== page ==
The New Business Models Unveiled - Customer Relationship Management

We know from previous Chapter that consumer thinking and new expectations on how one works are all part of the new framework for corporate operations. Good start, if I do say so myself—and I do.

But I’m going to tell you a story about the PC and video game industry, which is the prototype of the new business model. Based on that story, I’m going to extract the characteristics so that you can see what kind of business model has been so successful and, hopefully, how it applies to you. Then we’re going to take a look at what to expect from it—advocates or at least loyal customers—and the current ways to measure that.

Get into the Game:PC/Video Games as a Prototype of the New Model
The Ambiguity of Play, Brian Sutton Smith says something that deserves to be immortal:“The opposite of play isn’t work. It’s depression.”

The integration of work and play is why we have a game industry (as opposed to a gaming industry) that raked in $25. 4 billion in 2006, blew that number out with $41. 8 billion for combined PC and video games in 2007, and is expected to do $68. 4 billion in 2012 according to PricewaterhouseCoopers’ game industry 2008 annual report.

The growth of high quality consoles like the XBox360,PS3, and Nintendo Wii and the games that go with them is certainly one of the reasons why the industry has skyrocketed to one of the most substantial on the planet. But there is another major explanation for this vast growth. Participation by the customers—the gamers—in the creation of their own experience. This is not only not trivial, it is perhaps why PC and video games are the cash cow they are. Everyone plays them—including 59-year-old me. The best way to understand how this can be is to talk about the mod community and the prototypical new business model.

The Mod Community:Hacking Is a Good Thing
Mod doesn’t mean “modern” like it did in the sixties. It means “modification. ” It applies to a specific way of configuring video or PC games. Rather than accept the product out of the box as is, you can actually alter everything from look to gameplay. The game becomes something you want rather than merely something you bought. There are groups of gamers devoted to nothing more than producing these mods. The experience is multiplied because there are very large global online communities working to sculpt changes to the games, which are then made freely available by the mod creators, often on the sites of the game producers.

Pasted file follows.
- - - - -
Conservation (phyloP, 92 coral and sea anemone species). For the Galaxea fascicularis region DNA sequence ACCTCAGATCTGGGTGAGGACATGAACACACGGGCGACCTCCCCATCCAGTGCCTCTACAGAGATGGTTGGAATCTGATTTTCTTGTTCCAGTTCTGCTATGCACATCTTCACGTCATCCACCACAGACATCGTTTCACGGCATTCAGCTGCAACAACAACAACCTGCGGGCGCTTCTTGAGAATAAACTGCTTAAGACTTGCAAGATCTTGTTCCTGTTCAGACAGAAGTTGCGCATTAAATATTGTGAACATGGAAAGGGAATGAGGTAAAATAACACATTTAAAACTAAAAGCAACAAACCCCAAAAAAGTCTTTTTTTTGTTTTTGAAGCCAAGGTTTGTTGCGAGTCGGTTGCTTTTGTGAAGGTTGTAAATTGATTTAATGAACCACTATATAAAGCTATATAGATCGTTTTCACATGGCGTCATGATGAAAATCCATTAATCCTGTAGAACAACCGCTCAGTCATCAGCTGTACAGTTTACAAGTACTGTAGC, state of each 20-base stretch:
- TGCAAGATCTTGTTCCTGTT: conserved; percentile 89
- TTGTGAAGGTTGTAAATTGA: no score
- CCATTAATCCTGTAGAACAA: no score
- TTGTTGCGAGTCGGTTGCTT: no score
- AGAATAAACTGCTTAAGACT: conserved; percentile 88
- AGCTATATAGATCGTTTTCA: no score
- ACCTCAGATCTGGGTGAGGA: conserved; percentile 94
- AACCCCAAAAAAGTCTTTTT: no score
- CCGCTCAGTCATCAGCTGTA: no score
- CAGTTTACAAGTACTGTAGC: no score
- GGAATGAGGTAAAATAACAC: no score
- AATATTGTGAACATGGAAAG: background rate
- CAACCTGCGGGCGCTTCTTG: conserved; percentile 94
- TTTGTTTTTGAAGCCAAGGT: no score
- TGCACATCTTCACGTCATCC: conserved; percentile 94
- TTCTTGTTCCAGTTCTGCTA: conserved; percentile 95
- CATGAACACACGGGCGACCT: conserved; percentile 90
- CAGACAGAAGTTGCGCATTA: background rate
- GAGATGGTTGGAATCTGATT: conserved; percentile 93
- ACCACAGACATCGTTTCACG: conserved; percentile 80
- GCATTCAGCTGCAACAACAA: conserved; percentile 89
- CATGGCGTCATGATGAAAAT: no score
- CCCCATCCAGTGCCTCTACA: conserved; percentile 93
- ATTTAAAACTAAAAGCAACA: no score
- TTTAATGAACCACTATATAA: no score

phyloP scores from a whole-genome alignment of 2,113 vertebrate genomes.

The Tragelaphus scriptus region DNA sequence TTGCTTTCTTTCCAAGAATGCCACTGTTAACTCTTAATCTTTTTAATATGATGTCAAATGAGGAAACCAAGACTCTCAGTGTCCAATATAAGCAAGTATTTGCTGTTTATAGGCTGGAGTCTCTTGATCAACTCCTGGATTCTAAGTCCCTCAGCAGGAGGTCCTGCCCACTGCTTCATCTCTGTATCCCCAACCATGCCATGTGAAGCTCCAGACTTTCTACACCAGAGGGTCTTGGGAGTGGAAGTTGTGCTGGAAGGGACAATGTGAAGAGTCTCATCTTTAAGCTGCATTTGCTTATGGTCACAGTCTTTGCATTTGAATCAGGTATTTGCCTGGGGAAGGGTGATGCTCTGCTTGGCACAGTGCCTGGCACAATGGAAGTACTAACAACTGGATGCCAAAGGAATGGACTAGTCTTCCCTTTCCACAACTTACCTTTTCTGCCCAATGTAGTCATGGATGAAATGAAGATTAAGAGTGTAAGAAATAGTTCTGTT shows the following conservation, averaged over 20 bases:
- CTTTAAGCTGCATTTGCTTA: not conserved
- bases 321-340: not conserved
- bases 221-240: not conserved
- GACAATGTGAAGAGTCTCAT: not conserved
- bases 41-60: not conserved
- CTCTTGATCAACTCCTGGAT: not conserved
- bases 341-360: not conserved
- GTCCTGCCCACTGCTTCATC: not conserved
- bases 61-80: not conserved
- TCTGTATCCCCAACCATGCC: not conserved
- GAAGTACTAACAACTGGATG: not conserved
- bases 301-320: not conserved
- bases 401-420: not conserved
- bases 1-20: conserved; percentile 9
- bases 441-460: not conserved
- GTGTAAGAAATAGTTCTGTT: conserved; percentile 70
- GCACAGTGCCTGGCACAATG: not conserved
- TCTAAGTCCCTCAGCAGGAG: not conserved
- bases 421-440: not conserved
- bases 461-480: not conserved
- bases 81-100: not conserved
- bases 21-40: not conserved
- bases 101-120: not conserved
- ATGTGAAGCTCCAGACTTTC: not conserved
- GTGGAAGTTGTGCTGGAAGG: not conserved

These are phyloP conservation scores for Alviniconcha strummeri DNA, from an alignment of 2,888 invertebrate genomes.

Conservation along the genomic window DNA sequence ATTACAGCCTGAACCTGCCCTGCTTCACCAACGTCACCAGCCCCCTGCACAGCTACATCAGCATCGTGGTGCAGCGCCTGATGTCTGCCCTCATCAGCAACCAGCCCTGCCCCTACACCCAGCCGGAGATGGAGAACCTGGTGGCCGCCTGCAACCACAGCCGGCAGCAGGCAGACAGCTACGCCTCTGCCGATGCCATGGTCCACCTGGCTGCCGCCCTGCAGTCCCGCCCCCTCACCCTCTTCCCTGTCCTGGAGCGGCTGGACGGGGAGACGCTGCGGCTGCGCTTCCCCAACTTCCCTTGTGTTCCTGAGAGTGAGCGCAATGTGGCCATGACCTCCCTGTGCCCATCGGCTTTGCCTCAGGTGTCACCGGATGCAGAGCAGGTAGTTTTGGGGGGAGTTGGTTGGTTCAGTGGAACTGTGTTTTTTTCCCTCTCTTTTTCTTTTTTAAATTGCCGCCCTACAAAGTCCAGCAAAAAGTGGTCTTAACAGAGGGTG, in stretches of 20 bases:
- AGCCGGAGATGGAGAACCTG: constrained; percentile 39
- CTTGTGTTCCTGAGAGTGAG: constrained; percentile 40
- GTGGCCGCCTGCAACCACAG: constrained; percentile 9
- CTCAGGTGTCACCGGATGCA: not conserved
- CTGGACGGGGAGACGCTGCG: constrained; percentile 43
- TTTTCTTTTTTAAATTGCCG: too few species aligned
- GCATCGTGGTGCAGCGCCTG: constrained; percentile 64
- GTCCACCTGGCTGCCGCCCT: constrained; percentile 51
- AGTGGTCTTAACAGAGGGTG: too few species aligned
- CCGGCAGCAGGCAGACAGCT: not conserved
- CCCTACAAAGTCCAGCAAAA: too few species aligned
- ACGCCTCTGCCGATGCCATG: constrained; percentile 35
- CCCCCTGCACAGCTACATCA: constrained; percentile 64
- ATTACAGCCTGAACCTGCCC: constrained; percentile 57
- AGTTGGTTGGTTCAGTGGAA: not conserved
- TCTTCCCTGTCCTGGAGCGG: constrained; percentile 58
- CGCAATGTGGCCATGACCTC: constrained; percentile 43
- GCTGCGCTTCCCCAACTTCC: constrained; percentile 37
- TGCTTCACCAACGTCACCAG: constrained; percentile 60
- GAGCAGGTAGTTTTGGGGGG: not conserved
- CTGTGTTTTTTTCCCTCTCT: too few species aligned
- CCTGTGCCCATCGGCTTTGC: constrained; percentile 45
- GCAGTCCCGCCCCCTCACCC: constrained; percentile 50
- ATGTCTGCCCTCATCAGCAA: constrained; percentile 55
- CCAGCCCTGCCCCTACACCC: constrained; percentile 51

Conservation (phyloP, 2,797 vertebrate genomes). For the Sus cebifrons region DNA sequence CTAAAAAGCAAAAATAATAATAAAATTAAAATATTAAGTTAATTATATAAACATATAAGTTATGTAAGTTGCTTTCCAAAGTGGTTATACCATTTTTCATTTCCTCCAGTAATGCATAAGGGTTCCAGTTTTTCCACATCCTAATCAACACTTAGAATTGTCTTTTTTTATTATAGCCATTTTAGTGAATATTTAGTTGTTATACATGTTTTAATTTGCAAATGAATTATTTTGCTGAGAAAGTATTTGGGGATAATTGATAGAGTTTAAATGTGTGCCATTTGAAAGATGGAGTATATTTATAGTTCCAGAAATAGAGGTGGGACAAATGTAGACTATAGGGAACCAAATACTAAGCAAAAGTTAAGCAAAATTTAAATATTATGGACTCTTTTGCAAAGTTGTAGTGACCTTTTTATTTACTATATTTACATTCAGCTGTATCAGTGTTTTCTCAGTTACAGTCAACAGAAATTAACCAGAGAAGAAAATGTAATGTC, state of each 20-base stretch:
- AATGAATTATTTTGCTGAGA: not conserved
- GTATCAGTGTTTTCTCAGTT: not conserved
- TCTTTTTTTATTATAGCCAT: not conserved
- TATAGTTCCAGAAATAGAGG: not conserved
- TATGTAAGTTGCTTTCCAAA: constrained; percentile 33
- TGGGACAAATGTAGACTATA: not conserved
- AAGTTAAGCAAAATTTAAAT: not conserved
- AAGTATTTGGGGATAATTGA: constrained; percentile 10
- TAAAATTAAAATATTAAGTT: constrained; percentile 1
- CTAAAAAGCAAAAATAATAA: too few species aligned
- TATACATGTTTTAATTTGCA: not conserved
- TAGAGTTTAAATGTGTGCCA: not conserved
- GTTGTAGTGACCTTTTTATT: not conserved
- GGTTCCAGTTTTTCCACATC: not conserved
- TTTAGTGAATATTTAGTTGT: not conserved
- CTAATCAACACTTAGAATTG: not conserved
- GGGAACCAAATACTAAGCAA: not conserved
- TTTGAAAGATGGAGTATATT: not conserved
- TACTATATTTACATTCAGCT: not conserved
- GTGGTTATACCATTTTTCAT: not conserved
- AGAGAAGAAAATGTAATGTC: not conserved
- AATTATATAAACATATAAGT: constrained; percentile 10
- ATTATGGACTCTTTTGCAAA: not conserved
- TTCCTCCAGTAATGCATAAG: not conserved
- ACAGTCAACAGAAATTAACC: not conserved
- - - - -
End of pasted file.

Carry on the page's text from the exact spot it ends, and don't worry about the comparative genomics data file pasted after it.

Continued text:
This all began in 1996 when John Carmack, then president of IDSoftware, published his now classic game Doom. Prior to Doom, he had released another classic first-person shooter, Wolfenstein, which was hacked right away and new gameplay, characters, and levels wereintroduced. Rather than freaking out over the unauthorized hacking of Wolfenstein, Carmack decided that this was actually a pretty cool use of the game. As he said in an interview in 1999 on Slashdot:

Based on that the hacking in Wolfenstein, Doom was designed from the beginning to be modified by the user community . . . after the official release I did start getting some specs and code out.

The original source I released for the bsp tool was in objective-C, which wasn’t the most helpful thing in the world, but it didn’t take long for people to produce different tools.

I still remember the first time I saw the original Star Wars Doom mod. Seeing how someone had put the death star into our game felt so amazingly cool. I was so proud of what had been made possible, and I was completely sure that making games that could serve as a canvas for other people to work on was a valid direction.